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Remarks by the Taoiseach Ireland France Business Awards

Thank you Richard for your introduction.  


Minister Ryan, Regional Presidents Hervé Morin and Loïg Chesnais-Girard, Ambassadors, distinguished guests, chers amis. 


I am delighted to join you in Paris this evening for the Ireland France Business Awards.  


Allow me to extend a special word of thanks to our hosts, Network Irlande, the France Ireland Chamber of Commerce and the main sponsor Kerry Group. 


You have brought together an impressive group of business leaders to recognise the outstanding contribution of the Irish and French business community to our shared prosperity.  


Seamus Heaney often spoke of the Irish ability to live in two places at one time, and in two times at one place.  


Many of you who live and work between Ireland and France experience this sense of both the near and far, and the exhilaration of moving between cultures and languages, which is part of the magic of the diversity of Europe.  


Tonight, we celebrate the deep personal and professional connections between our countries, and indeed the friendships that have been forged through work, business, and travel. 


It is a wonderful sign of the vibrancy of our trade relations that this is a sell-out event at Place Vendôme 


I understand that Richard is aiming for the Pyramid of the Louvre next time!  


France – Ireland relationship 

This time last year I also had the great pleasure of attending the corresponding event in Dublin.  


In my remarks then I noted that the ties between Ireland and France are going from strength to strength. 


I am delighted to say that this very much continues to be the case, that our connections are growing ever deeper, and they have never been stronger. 


As the names of the tables at this evening’s dinner illustrate, we have a long, illustrious, and sometimes daring and adventurous, history of relations with France.  


From missionaries to merchants, to revolutionaries and writers, Irish men and women have played their part in making History in many ways in France – History with a capital H, or in quieter ways, by leaving their mark on scholarship, the arts or sport.  


They have been trailblazers for generations of Irish people who have found themselves at home in France. It is a friendship that has endured and flourished over the centuries.  


Paradoxically, Brexit has brought us even closer together.  


We are connected by sea to the gateway regions of Brittany, Normandy and the Hauts-de-France whose representatives are with us this evening.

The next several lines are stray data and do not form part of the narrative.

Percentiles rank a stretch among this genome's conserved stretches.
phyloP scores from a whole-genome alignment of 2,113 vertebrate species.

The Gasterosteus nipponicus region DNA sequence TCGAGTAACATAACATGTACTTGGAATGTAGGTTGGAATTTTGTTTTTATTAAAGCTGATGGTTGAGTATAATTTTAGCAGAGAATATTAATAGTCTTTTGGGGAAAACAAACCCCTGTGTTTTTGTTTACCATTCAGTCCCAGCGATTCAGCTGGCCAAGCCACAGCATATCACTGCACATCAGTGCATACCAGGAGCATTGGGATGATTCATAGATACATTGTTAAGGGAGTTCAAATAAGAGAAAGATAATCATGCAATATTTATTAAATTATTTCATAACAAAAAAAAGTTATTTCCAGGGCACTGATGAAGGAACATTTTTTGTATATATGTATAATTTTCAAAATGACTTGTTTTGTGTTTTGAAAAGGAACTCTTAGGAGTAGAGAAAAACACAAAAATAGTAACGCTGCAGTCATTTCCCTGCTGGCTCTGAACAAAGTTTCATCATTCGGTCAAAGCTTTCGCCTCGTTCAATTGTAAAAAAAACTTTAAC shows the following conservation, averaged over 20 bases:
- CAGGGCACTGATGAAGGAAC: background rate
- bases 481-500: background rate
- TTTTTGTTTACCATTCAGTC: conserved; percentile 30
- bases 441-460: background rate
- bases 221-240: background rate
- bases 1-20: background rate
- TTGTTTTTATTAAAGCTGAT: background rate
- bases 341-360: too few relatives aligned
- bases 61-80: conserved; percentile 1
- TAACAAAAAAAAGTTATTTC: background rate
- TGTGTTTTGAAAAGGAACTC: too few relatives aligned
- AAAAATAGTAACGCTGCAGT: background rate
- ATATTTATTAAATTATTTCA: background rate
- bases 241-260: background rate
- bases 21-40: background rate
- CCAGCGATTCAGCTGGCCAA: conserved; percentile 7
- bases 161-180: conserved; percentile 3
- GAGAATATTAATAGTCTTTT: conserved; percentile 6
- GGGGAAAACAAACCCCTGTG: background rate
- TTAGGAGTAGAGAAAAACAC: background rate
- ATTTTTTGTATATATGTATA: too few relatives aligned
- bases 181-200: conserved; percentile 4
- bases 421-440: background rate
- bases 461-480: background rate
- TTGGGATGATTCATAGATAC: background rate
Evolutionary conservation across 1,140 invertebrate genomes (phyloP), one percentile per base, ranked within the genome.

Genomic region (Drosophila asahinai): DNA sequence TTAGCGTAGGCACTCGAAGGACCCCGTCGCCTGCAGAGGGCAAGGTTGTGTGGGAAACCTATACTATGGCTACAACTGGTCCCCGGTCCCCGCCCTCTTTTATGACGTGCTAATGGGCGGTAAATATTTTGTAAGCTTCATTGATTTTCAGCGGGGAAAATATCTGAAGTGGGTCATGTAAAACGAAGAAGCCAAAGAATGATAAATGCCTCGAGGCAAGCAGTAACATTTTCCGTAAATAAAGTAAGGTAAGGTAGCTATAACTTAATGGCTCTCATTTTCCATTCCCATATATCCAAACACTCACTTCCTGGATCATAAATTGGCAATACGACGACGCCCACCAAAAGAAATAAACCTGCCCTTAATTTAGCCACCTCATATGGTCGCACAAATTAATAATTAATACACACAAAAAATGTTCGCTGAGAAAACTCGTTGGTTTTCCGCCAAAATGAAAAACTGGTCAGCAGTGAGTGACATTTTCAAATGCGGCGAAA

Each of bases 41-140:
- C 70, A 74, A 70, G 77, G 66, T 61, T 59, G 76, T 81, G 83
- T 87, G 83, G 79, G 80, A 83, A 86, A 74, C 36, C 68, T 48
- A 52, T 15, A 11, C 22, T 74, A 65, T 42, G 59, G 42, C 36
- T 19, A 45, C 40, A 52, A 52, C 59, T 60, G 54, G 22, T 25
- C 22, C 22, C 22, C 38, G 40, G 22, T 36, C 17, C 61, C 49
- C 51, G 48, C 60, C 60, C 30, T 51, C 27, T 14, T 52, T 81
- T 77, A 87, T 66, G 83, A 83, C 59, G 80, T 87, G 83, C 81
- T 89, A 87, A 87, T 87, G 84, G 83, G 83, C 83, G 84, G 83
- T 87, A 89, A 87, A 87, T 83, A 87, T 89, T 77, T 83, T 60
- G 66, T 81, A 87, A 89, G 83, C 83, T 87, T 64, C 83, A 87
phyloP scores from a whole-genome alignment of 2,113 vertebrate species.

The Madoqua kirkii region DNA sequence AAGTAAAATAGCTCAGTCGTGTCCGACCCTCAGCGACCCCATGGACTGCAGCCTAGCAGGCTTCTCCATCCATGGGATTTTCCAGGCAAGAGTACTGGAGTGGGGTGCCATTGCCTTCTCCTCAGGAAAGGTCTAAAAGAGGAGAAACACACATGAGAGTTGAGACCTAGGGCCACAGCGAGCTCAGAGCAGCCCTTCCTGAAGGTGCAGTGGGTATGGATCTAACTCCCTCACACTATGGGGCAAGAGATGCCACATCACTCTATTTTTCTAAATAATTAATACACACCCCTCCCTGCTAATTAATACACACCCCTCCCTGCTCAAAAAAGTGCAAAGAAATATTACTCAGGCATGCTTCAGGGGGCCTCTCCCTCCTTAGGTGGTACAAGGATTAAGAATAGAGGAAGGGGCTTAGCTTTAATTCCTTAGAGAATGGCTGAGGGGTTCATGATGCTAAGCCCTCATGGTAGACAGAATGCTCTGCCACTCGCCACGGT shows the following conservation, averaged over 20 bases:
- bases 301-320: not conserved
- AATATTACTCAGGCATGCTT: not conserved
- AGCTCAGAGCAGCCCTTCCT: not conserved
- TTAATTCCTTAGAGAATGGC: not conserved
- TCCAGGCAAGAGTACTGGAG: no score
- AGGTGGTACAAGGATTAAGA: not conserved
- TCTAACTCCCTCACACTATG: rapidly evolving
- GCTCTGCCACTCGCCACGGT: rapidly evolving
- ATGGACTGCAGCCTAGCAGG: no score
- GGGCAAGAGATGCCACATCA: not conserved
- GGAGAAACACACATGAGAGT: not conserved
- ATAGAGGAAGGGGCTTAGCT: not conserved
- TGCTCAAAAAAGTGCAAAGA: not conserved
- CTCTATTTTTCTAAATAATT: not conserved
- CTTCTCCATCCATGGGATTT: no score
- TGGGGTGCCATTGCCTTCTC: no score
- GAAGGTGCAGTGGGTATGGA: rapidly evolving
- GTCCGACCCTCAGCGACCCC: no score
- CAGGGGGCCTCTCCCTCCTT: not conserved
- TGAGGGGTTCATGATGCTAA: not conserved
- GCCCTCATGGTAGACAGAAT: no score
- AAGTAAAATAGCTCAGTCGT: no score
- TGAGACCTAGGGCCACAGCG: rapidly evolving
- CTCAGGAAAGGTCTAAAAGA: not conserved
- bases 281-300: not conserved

As an exporting nation, ease of access to the rest of the Single Market and mainland Europe is an essential aspect of our economic model.  


The direct maritime links continue to prosper and we look forward to further expansion of tourism via these new connections.  


In September, we deepened our connections outside of Paris, putting down regional roots, through the opening of a Consulate General in Lyon to service the Auvergne-Rhone-Alpes and the wider South-East region of France.  


This opening represents an important investment by the Irish Government in our relations with France in this major industrial region.  


I would like to recognise the excellent work of our former Honorary Consul in Lyon, Mr Bruno Boccard who, for 14 years, represented Ireland with distinction, enthusiasm and loyalty. Bruno, I thank you for your service to Ireland.  


We have also expanded our regional focus through the opening of an Honorary Consulate in Brittany, situated in the port of Roscoff, with the appointment of Jean-Marc Roué who has long been a friend of Ireland through his role as President of Brittany Ferries.  


Indeed, this expansion in our relations is also reflected in the most recent trade figures. Irish companies are now more than ever looking to France as a mature market on their doorstep and French companies are sourcing new products in Ireland.  


In an uncertain world, this is a stable trade relationship that is growing at pace.  


In a snapshot:  

✓ Enterprise Ireland companies increased their exports to France by 17% last year. Irish companies now employ over 30,000 people across France.   

✓ Ireland is one of the top twenty investors globally in France, and France is the fourth largest source of foreign investment into Ireland.   

✓ Ireland is one of the ten most desirable tourist destinations for French visitors, and over 500,000 French and Irish tourists visit our countries each year.  

✓ France is Ireland’s largest export market globally for lamb and seafood, and its second largest export market globally for beef.